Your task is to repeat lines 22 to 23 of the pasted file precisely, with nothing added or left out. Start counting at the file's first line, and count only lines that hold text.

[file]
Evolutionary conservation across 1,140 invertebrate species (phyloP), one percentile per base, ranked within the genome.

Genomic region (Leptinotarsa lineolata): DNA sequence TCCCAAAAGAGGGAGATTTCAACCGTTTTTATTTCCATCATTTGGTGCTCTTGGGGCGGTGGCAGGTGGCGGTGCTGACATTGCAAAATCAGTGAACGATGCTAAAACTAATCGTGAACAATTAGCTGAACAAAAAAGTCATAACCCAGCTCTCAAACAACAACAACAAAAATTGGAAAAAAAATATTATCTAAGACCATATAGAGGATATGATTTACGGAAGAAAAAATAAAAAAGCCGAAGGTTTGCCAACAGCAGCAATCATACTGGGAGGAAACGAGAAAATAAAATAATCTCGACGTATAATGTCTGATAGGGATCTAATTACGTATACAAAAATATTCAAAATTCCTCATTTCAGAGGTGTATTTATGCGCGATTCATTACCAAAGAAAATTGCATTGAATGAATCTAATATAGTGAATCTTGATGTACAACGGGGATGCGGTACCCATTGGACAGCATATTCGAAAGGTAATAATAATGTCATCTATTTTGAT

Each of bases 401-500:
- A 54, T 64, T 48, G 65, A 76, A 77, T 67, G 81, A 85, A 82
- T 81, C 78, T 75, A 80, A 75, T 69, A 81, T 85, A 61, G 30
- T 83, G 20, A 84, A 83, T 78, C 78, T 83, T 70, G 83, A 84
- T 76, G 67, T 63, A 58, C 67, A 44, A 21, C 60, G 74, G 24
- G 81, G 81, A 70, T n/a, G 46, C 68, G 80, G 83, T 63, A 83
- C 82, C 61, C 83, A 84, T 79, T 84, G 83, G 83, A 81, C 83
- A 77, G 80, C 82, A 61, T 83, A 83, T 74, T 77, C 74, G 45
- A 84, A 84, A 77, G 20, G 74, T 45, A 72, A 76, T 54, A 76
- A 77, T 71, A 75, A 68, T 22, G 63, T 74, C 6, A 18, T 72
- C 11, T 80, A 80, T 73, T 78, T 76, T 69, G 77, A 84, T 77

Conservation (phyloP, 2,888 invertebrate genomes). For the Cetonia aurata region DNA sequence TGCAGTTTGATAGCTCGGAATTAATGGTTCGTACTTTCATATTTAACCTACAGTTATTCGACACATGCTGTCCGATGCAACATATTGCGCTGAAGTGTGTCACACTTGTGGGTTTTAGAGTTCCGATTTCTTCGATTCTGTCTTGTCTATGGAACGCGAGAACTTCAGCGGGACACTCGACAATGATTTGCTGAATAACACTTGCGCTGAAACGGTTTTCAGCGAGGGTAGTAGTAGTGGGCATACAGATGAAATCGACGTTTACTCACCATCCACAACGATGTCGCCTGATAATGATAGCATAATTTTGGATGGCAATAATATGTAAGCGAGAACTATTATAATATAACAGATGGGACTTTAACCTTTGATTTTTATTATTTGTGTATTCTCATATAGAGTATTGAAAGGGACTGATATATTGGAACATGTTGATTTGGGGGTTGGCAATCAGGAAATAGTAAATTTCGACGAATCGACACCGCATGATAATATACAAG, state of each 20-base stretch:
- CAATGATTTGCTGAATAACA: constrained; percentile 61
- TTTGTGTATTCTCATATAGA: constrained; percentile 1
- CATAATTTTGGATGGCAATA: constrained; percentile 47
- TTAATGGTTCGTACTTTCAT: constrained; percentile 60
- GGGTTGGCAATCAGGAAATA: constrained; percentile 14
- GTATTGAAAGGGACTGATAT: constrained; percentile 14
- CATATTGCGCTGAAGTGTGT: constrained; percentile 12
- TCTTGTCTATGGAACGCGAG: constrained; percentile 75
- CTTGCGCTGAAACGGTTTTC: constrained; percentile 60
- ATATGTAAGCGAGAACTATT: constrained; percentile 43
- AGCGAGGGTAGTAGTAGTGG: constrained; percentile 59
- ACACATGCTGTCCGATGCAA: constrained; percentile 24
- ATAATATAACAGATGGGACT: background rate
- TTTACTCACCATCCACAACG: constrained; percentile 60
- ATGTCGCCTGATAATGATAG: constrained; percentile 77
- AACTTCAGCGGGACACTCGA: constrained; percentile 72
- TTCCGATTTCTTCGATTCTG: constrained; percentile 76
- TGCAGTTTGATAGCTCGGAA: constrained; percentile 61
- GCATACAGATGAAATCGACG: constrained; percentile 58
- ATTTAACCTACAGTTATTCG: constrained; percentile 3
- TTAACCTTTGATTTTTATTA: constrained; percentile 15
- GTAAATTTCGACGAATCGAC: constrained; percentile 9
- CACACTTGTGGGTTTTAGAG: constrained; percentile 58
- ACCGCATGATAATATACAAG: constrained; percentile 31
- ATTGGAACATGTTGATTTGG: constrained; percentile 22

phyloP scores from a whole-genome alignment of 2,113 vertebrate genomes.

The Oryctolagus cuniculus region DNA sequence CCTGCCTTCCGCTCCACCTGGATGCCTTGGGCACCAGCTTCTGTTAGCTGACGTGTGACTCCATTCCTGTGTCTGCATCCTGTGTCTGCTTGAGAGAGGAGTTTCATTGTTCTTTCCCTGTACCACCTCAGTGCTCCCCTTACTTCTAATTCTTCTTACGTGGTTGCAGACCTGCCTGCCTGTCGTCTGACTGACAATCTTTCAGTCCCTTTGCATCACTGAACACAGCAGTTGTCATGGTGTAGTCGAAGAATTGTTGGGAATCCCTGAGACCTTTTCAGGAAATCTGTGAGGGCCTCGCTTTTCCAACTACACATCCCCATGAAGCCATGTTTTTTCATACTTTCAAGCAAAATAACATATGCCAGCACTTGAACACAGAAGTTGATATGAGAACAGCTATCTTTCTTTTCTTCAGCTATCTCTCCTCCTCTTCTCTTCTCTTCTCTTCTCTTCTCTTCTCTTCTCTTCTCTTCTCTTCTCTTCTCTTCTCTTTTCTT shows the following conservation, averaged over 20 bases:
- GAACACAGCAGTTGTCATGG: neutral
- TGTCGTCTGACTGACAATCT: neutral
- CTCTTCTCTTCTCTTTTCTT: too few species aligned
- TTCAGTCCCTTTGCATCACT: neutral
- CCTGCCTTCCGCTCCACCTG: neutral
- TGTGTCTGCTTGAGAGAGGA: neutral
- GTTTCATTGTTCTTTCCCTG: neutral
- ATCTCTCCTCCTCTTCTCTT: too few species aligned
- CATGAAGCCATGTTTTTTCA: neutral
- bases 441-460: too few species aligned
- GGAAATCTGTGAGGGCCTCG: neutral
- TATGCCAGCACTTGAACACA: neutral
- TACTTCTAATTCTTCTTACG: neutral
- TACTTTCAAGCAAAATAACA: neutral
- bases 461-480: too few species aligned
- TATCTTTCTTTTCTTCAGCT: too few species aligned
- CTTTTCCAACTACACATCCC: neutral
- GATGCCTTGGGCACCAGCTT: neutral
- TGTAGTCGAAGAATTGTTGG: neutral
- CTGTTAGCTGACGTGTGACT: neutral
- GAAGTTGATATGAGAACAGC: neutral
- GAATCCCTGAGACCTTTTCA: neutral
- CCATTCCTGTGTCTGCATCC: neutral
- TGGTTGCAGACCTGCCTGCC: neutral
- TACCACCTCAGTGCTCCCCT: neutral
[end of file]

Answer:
- TCTTGTCTATGGAACGCGAG: constrained; percentile 75
- CTTGCGCTGAAACGGTTTTC: constrained; percentile 60